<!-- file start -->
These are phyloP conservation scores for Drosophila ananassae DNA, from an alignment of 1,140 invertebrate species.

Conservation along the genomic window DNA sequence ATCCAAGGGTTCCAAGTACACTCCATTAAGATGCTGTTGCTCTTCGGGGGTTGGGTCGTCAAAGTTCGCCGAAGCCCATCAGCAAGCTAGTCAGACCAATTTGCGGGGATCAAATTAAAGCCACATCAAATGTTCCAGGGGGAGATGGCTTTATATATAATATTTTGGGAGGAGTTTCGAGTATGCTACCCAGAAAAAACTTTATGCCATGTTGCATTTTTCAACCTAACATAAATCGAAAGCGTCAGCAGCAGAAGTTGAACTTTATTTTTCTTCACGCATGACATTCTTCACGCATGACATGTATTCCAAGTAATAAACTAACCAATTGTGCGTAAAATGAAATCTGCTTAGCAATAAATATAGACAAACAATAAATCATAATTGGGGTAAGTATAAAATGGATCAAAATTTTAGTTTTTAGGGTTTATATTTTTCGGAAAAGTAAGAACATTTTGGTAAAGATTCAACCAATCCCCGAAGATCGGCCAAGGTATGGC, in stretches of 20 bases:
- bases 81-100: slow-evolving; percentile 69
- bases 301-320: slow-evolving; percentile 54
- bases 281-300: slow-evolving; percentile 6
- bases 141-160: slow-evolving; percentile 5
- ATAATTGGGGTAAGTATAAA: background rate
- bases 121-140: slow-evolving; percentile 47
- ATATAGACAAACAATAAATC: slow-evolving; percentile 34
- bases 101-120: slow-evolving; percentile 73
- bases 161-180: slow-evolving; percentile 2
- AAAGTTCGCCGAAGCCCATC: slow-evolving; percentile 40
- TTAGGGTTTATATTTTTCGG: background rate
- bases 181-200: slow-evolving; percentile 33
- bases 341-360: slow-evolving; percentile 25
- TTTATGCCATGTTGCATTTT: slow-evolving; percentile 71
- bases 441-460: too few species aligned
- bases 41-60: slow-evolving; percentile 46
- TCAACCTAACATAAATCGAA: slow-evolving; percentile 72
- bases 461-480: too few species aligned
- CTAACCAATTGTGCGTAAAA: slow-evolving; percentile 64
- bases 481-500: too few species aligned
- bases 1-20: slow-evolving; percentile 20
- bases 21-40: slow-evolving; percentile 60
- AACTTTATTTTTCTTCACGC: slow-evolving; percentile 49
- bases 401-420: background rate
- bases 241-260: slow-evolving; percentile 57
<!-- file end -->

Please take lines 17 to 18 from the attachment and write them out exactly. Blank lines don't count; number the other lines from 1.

- bases 441-460: too few species aligned
- bases 41-60: slow-evolving; percentile 46